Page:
Homocysteine: Is it a clinically important cardiovascular risk factor?
Steven R. Lentz, MD, PhD
Department of Internal Medicine, University of Iowa; Veterans Affairs Medical Center, Iowa City
William G. Haynes, MD
General Clinical Research Center, University of Iowa, Iowa City
Address: Steven R. Lentz, MD, PhD, Department of Internal Medicine, C303 GH, The University of Iowa, Iowa City, IA 52242; e-mail firstname.lastname@example.org
Dr. Lentz’s work is supported by the Office of Research and Development, United States Department of Veterans Affairs, and National Institutes of Health grants HL63943, NS24621, and HL62984.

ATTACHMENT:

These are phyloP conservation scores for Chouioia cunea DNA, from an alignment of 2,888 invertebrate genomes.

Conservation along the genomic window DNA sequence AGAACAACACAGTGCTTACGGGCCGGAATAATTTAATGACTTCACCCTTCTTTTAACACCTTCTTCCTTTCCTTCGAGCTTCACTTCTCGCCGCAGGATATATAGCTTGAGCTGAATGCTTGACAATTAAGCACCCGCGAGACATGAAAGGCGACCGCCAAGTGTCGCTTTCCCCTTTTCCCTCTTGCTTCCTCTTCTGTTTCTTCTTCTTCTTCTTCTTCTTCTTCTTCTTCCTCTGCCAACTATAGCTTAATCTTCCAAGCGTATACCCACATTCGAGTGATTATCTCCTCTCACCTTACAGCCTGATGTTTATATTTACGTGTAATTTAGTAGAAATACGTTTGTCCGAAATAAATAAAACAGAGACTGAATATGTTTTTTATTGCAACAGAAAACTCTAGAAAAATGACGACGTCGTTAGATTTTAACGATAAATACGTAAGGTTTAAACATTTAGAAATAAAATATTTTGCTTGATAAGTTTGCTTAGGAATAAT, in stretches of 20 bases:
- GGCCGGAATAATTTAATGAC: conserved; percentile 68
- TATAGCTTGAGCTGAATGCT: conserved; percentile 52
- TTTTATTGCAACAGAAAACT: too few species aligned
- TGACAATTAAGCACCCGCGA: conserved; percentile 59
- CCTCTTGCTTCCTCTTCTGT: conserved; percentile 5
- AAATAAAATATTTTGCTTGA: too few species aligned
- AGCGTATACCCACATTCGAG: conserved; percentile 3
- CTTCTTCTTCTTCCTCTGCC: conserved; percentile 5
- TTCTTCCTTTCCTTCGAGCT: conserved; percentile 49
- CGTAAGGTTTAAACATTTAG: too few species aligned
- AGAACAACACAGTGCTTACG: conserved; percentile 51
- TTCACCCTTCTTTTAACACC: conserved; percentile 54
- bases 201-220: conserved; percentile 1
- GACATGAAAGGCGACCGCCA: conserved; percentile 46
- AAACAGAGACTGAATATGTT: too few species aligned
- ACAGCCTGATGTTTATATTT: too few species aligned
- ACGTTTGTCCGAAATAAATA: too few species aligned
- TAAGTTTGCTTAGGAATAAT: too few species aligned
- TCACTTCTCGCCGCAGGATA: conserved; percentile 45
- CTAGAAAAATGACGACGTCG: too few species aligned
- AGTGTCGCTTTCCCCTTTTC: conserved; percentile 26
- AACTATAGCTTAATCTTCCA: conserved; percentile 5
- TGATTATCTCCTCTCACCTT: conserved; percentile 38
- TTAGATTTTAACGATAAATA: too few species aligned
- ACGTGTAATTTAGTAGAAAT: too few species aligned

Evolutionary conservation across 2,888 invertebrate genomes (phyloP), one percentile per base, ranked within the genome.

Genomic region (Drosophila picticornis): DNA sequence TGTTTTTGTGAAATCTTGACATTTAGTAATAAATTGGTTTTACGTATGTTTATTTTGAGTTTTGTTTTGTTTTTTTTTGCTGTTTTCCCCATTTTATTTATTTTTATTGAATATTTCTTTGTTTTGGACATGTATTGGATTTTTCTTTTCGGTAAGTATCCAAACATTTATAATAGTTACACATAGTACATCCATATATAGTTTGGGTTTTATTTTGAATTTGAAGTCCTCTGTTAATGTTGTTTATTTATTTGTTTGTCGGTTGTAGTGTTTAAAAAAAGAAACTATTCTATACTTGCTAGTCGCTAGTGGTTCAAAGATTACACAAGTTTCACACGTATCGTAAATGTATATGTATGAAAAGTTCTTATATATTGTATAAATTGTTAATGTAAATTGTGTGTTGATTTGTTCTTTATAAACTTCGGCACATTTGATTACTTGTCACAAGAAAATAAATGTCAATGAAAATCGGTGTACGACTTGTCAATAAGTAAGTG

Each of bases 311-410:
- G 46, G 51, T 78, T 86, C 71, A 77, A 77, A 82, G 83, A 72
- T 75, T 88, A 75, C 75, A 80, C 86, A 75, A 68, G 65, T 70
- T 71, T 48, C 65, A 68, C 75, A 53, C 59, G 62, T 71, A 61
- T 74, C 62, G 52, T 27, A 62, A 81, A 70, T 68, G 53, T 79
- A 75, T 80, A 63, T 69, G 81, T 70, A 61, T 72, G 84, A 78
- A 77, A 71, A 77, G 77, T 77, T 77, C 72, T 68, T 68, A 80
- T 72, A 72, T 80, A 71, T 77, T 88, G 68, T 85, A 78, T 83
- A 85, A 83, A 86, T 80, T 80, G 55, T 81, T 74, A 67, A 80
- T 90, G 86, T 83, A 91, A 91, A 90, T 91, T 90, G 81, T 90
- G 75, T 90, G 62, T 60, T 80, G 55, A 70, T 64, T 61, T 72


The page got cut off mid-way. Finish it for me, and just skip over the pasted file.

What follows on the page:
Dr. Haynes’ work is supported by National Institutes of Health grants HL58972 and HL14388.
ABSTRACTElevated plasma homocysteine is associated with an increased risk of myocardial infarction, stroke, and venous thromboembolism. Folic acid and other B vitamins lower plasma homocysteine levels, but whether this therapy confers a clinical benefit has yet to be determined. Until we know the results of ongoing clinical trials of homocysteine-lowering therapy, testing for and treating elevated homocysteine is probably justified only in patients with known cardiovascular disease or who are at high risk.